The hierarchy of the club is sketchy, to put it lightly. Pietro Rezza owns the club and made his money in “construction” in Naples. McGinniss quickly learns that “construction” is very vague and, more than likely, fails encompass the full scope of Rezza’s enterprise. Especially when the “construction” is done in the Mafioso-ridden Naples.

Rezza is depicted not dissimilar from a menacing cartoon character. He perpetually puffs from a giant cigar, says few words and is most greatly offended by guests failing to eat every bite of eight-course meals. And he’s always accompanied by bodyguards. He owns, essentially, a personal zoo–an actual fucking zoo!–on his property as a tax haven.

The property, of course, is in a mountain that he privately owns, allowing Rezza the divine ability to carve the earth’s beautiful surface however he sees fit. And he does see fit.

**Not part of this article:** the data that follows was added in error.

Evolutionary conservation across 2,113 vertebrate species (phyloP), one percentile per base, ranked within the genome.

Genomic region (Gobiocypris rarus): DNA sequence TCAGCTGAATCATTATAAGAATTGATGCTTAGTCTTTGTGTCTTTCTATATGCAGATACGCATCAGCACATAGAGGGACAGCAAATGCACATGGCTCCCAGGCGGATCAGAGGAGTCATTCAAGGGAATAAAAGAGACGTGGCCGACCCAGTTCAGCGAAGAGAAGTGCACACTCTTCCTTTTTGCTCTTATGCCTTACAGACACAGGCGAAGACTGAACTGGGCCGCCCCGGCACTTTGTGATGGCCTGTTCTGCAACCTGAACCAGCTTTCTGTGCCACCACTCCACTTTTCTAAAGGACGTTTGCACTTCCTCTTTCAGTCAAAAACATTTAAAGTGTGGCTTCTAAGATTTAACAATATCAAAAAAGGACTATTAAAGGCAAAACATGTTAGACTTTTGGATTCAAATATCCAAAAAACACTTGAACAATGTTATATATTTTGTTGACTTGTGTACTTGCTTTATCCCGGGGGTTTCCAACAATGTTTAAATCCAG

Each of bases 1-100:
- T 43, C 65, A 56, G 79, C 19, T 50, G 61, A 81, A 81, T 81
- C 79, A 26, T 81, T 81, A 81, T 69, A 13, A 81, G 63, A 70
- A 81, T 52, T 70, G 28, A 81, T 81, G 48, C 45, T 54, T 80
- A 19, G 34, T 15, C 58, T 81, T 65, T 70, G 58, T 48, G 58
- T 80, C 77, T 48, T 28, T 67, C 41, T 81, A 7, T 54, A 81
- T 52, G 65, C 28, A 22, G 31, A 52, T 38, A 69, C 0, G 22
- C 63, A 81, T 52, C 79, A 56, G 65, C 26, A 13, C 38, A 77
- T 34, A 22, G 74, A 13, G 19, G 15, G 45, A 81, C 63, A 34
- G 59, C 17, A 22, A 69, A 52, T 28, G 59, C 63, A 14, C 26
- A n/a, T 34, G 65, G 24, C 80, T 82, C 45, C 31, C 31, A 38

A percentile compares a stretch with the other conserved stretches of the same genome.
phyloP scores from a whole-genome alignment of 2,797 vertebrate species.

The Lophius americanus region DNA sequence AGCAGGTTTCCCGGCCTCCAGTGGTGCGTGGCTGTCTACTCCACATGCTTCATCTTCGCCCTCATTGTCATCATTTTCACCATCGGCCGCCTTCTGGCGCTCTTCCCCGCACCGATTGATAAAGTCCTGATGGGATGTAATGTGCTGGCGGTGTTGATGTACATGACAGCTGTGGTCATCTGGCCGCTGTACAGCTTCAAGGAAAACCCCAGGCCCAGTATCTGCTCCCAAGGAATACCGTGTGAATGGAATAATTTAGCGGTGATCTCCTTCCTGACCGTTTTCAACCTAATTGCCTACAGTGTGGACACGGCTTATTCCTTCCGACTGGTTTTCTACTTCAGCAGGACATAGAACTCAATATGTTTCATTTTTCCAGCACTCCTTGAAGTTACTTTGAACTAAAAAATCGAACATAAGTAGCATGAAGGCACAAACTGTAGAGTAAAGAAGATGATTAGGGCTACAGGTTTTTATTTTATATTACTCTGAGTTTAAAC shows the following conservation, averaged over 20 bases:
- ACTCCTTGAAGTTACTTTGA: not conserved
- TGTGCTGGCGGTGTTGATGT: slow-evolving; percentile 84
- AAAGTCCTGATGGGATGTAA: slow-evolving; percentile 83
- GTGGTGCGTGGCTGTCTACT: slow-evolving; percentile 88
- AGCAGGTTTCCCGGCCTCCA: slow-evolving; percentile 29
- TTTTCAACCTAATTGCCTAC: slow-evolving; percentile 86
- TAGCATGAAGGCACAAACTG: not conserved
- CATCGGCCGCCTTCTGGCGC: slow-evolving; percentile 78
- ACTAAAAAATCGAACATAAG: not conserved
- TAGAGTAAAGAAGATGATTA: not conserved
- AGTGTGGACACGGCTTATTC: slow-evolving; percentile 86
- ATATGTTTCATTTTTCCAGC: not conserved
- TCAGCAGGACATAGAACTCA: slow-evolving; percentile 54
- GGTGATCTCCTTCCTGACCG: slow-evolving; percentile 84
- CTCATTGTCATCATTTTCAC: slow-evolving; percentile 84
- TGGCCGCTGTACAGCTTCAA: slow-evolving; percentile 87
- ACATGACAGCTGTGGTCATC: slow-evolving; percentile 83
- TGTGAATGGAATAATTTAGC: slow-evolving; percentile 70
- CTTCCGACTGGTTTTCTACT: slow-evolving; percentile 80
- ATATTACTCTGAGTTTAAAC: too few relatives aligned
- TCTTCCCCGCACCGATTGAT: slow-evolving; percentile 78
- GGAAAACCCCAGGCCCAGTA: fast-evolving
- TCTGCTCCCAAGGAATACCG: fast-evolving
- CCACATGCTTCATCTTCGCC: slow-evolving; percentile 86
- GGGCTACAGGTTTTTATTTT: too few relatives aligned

Rezza didn’t agree with how Mother Nature formed Earth over billions of years. So, he argued with Mother Nature and won.

“And so, over several years, he had set about changing the terrain,” McGinniss writes. “Using dynamite and bulldozers, and maybe even arranging for a small, localized earthquake or two, he put peaks where none stood before and eliminated those that offended his aesthetic sense.”

Rezza is so finicky about controlling every aspect of his property, as one expects someone who takes to literally rearranging mountains, he has his army of servants scour the property, on his command, whenever he thinks he has identified a misplaced rock. For hours, if need be, as he watches from a lawn chair through binoculars.

Previously, Rezza owned property overlooking Lake Luongo in Switzerland, but sometimes the colour of Lake Luongo wouldn’t clear his standard of perfection.

It would “displease Signor Rezza, but because it is not his lake, there is nothing he can do to change the colour… But here, everything belongs to him. So this is the one place on earth that he can make perfect, according to his version of perfection,” McGinniss writes.  

McGinniss dares to do what few ever did to Rezza: adventure anywhere near the neighbourhood of questioning him.